When telling my story, I say that becoming a Christian and becoming a runner were the two most life changing points. Each one can be connected to specific dates on a calendar, and each one has a clear B.C. and A.D. aspect to them.
I “officially” became a Christian in third grade while at camp by raising my hand when a leader asked who would like to let Jesus into their hearts. I am 99% sure that every little hand in that room went up because it seemed like a pretty sweet deal. It was Halloween my senior year of high school when I realized that faith was supposed to impact life, and not just death. That night led to changes in plans regarding college, career, and ending some negative patterns.
After I became a runner, my schedule changed to include regular time at the gym and much less on the couch. My eating habits shifted to smaller portions and fewer drive-throughs. My budget started to include a section for races (because running is just barely cheaper than therapy). And I gained new friendships through this weird new part of my identity.
When my father died 10 months ago, that day felt like it would be another defining moment. I know exactly where I was when I got the text from my brother, and the silent sobs that took over for a few minutes after. Then I had to get back to work, to teach that afternoon, and to lead a volunteer training session that night. So the emotions were shoved down with the expectation that the next day, and days afterward, would be spent with tears on my cheeks, pillow, and loved-ones shoulders.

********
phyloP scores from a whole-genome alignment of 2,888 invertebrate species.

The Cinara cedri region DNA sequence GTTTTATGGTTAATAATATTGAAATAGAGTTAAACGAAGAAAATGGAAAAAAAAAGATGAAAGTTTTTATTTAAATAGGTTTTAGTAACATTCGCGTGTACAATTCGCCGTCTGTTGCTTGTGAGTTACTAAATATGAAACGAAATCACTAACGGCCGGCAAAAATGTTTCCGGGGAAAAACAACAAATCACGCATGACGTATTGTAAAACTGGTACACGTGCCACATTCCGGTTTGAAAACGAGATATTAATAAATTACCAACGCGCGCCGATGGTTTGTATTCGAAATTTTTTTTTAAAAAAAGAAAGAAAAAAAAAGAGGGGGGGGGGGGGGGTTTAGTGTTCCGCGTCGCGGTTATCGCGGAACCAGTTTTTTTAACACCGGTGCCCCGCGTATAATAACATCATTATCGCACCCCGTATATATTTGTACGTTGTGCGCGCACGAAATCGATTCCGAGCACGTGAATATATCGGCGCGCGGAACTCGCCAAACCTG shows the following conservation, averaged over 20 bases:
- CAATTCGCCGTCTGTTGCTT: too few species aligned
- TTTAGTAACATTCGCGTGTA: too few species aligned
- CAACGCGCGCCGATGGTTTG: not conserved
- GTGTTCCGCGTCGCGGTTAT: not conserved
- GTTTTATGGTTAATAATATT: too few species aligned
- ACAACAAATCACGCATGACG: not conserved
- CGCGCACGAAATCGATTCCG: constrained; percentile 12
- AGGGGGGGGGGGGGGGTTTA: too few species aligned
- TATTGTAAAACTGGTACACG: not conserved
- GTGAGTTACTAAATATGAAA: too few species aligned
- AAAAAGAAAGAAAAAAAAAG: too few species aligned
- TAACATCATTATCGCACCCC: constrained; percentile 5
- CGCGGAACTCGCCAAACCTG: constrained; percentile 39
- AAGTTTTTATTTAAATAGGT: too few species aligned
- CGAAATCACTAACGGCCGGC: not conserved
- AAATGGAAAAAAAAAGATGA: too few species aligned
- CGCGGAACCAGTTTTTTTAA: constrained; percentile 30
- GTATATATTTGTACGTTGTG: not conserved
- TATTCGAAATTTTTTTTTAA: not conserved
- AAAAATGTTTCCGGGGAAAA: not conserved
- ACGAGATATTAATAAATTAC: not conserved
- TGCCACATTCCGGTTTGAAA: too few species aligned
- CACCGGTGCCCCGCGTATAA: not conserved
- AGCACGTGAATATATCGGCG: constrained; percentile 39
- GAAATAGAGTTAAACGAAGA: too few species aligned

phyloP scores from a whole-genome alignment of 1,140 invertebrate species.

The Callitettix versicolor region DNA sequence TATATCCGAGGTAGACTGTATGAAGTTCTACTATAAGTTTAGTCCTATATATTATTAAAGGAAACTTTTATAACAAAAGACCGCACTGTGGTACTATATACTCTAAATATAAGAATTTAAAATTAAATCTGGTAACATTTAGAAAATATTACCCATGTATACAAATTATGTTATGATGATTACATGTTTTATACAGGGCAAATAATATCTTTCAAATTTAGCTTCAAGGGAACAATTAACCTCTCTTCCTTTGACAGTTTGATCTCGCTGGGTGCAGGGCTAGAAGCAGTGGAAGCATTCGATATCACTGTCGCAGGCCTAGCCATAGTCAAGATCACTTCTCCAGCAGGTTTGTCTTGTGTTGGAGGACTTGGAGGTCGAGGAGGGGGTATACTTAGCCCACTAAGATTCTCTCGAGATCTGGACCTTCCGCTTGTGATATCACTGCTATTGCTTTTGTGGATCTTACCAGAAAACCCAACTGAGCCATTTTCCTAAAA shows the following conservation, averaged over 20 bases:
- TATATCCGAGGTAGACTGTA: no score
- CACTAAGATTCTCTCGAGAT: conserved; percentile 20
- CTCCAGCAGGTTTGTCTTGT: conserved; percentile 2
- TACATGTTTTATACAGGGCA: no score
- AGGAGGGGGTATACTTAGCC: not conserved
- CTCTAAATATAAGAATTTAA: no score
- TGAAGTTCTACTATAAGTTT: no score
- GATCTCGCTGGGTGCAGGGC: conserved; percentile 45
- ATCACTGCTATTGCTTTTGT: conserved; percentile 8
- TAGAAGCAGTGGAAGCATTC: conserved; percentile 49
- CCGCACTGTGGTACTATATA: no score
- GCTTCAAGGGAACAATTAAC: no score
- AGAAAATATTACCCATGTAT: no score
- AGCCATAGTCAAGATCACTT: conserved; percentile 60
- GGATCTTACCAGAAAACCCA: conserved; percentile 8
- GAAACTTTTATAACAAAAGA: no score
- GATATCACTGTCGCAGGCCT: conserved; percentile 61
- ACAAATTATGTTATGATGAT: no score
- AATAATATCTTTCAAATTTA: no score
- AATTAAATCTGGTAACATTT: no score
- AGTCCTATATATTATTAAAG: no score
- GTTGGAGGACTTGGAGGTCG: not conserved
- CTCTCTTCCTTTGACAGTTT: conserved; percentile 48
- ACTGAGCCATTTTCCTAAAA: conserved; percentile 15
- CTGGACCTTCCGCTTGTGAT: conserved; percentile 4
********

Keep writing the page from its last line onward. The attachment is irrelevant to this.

But that didn’t happen.
Yes I cried. I cried a few times that week, the next, and the ones after that. In fact a tear or two have escaped while I’ve been writing this afternoon. But it was never the overwhelming grief that I thought the death of a parent would create. Instead there are days, perhaps even weeks, that pass without me thinking of it or him, and then there are a few days when his absence is a haunting ghost.
I’ve written before about my father (First Words) and how he was physically absent most of my life, and probably emotionally absent for the rest. So when I think about what my life was like before his passing versus afterward, the difference is only hope rather than experience. I had retained this ridiculous, perhaps naive glimmer of hope that I would one day know the man whose DNA is half of my own. That he might apologize for all that he did, and all that he missed, and be a dad in my life. It was a hope I barely spoke of to myself, let alone anyone else, because his impact on others was so negative and his absence from my life over three decades long. And yet hope I did.
November 15, 2017 ended that hope.
So while that date may not have created the same life change as the others, it will be a critical tent pole in this journey.
#52sparks is my year-long writing series based on an art prompt challenge. The title is inspired by a quote from Star Wars: The Last Jedi: “We are the spark, that will light the fire that’ll burn the First Order down” (Poe Dameron). The spark that lights a fire to toast a marshmallow or to ravage a forest begins in the space of an inch. So just imagine what hundreds of inches and words can do.